New York: Oxford University Press (2022)
AbstractThe Oxford Handbook of Moral Responsibility is a collection of 33 articles by leading international scholars on the topic of moral responsibility and its main forms, praiseworthiness and blameworthiness. The articles in the volume provide a comprehensive survey on scholarship on this topic since 1960, with a focus on the past three decades. Articles address the nature of moral responsibility - whether it is fundamentally a matter of deserved blame and praise, or whether it is grounded anticipated good consequences, such as moral education and formation, or whether there are different kinds of moral responsibility. They examine responsibility for both actions and omissions, whether responsibility comes in degrees, and whether groups such as corporations can be responsible. The traditional debates about moral responsibility focus on the threats posed from causal determinism, and from the absence of the ability to do otherwise that may result. The articles in this volume build on these arguments and appraise the most recent developments in these debates. Philosophical reflection on the personal relationships and moral responsibility has been especially intense over the past two decades, and several articles reflect this development. Other chapters take up the link between blameworthiness and attitudes such as moral resentment and indignation, while others explore the role that forgiveness and reconciliation play in personal relationships and responsibility. The range of articles in this volume look at moral responsibility from a range of perspectives and disciplines, explaining how physics, neuroscience, and psychological research on topics such as addiction and implicit bias illuminate the ways and degrees to which we might be responsible.
Similar books and articles
Free Will.Derk Pereboom - 2013 - In Roger Crisp (ed.), The Oxford Handbook of the History of Ethics. Oxford University Press.
Attributionist Theories of Moral Responsibility.Matthew Talbert - 2019 - In The Oxford Handbook of Moral Responsibility.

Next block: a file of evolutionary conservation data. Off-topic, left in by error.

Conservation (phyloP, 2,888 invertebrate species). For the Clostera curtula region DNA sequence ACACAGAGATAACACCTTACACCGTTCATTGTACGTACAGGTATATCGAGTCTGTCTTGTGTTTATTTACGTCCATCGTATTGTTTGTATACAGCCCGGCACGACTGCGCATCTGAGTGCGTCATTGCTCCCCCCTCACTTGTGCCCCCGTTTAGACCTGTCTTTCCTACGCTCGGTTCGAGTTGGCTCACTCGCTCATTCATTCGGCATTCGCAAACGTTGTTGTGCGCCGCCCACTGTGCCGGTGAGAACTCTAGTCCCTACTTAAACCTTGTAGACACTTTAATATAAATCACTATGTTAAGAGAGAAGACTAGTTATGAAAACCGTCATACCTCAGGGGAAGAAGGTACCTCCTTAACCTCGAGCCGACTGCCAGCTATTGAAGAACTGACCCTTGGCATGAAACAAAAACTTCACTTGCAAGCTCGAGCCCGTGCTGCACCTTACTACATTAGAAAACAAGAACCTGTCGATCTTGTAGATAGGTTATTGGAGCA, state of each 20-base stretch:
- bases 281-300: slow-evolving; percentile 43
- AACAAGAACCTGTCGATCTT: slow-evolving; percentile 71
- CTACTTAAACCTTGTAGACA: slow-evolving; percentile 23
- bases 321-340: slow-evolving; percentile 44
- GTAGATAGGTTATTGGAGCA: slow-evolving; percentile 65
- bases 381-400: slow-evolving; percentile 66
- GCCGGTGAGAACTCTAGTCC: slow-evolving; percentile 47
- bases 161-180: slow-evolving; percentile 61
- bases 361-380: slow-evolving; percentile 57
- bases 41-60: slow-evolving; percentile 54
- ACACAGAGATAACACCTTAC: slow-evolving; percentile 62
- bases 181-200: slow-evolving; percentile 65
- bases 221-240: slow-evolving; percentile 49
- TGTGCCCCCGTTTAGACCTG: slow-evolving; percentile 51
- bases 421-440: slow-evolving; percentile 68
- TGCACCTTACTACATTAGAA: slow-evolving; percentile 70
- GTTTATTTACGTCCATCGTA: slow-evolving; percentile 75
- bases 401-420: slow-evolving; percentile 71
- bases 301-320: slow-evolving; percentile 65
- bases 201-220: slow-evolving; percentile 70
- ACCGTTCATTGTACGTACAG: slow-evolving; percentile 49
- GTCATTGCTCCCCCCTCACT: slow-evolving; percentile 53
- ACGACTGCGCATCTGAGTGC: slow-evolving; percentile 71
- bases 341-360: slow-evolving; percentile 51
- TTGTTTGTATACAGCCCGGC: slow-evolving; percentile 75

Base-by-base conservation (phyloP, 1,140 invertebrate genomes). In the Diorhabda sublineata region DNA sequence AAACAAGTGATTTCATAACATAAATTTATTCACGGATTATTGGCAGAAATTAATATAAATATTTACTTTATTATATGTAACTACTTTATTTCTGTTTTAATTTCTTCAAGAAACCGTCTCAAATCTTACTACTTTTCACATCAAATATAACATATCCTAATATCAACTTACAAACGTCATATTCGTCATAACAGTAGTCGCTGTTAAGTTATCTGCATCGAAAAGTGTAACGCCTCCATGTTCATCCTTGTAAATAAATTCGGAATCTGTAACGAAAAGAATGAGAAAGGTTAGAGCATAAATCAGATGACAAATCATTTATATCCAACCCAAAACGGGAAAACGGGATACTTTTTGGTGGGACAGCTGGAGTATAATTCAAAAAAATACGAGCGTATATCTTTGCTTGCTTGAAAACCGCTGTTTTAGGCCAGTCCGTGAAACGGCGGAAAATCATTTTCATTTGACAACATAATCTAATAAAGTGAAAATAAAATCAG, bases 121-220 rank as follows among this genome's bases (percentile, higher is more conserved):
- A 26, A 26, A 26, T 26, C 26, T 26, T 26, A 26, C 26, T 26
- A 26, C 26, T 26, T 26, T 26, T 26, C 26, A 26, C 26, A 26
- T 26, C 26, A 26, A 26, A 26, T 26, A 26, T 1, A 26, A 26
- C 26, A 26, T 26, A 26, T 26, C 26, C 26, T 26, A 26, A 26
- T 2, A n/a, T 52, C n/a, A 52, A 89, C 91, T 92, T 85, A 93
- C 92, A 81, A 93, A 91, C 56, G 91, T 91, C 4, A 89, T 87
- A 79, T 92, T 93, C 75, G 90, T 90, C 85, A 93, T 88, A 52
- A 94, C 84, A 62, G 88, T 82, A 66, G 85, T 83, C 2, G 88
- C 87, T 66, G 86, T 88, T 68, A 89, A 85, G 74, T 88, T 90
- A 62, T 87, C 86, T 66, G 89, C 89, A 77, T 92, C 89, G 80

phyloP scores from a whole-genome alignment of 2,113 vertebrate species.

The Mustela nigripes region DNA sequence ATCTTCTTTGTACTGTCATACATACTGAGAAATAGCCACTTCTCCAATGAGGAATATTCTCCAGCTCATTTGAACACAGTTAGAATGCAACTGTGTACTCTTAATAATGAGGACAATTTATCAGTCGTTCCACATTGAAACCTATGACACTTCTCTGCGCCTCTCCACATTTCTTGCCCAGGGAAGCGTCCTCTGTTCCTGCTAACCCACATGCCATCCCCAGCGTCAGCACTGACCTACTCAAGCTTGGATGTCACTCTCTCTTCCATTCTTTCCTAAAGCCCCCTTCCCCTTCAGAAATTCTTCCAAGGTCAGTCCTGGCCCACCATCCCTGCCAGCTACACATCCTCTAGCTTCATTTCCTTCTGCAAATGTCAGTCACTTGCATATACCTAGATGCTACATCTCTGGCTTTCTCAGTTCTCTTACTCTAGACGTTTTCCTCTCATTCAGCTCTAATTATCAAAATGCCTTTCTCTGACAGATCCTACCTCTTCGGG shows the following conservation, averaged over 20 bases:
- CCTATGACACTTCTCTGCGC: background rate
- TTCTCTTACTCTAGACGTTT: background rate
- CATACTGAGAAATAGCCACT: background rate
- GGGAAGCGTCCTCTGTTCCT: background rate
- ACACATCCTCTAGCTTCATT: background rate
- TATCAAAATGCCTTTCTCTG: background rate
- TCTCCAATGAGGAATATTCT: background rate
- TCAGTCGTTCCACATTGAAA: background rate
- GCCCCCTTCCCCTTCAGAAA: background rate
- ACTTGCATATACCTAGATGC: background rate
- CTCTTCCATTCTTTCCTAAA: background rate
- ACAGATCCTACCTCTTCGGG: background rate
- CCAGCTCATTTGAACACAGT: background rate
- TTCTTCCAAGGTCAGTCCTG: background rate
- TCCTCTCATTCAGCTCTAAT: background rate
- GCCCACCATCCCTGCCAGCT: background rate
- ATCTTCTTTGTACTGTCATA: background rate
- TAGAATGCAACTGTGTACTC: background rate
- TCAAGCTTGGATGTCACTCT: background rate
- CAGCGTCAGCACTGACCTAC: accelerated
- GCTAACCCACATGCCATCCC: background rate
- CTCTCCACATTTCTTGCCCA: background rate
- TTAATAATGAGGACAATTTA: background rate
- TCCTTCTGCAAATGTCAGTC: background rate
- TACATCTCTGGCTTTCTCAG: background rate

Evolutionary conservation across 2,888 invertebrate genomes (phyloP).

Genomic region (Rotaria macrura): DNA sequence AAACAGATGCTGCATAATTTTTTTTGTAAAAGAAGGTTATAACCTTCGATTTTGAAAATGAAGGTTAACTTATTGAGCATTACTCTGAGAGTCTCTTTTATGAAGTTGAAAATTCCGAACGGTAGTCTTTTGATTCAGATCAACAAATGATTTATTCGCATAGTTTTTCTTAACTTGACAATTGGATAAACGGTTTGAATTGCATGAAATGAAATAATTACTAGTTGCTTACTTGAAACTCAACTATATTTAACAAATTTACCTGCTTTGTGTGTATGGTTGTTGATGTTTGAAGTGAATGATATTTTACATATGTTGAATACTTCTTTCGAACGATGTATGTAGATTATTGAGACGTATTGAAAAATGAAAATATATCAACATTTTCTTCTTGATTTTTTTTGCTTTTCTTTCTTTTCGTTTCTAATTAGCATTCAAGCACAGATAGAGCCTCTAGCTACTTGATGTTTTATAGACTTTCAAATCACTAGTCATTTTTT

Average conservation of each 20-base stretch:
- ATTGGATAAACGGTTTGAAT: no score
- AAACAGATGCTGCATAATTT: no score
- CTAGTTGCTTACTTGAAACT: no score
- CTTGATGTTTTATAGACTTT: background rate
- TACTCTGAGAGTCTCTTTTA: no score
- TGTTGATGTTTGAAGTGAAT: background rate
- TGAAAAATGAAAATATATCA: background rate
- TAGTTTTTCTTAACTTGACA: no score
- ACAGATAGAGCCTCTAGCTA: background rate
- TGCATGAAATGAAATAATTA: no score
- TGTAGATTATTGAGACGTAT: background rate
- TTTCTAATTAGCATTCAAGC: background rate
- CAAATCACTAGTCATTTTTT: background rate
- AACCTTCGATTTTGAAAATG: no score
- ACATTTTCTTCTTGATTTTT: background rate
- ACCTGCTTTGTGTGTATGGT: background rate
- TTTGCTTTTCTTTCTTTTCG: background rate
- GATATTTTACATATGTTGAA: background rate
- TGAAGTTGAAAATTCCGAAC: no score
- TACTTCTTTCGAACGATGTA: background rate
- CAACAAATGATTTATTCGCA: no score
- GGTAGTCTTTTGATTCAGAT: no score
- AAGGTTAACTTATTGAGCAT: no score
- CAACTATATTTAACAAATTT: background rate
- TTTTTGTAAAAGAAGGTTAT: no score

Abilities. [REVIEW]Randolph Clarke - 2013 - Philosophy and Phenomenological Research 86 (2):451-458.
Moral Responsibility—What is All the Fuss About?Kenton Machina - 2007 - Acta Analytica 22 (1):29-47.
Oxford Handbook of Moral Responsibility.D. Caruso Gregg (ed.) - forthcoming - Oxford University Press.
Group Responsibility.Christian List - forthcoming - In Dana Nelkin & Derk Pereboom (eds.), Oxford Handbook of Moral Responsibility. Oxford: Oxford University Press.
New Essays on the Metaphysics of Moral Responsibility.Joseph Keim Campbell - 2008 - The Journal of Ethics 12 (3-4):193 - 201.
Symmetry, Rational Abilities, and the Ought-Implies-Can Principle.Matthew Talbert - 2016 - Criminal Law and Philosophy 10 (2):283-296.
Defending Conversation and Responsibility: Reply to Dana Nelkin and Holly Smith.Michael McKenna - 2014 - Philosophical Studies 171 (1):73-84.
Moral Responsibility and the Self.D. Shoemaker - 2011 - In Shaun Gallagher (ed.), The Oxford Handbook of the Self. Oxford University Press. pp. 487--521.
Manipulation Arguments, Basic Desert, and Moral Responsibility: Assessing Derk Pereboom’s Free Will, Agency, and Meaning in Life.Michael McKenna - 2017 - Criminal Law and Philosophy 11 (3):575-589.
Free Will and Moral Responsibility.John Martin Fischer - 2004 - In David Copp (ed.), Handbook on Ethical Theory. Oxford University Press.
An Evaluation of Derk Pereboom's Four-Case Argument.Mostofa N. Mansur - 2018 - Copula 35:16.
Added to PP
Historical graph of downloads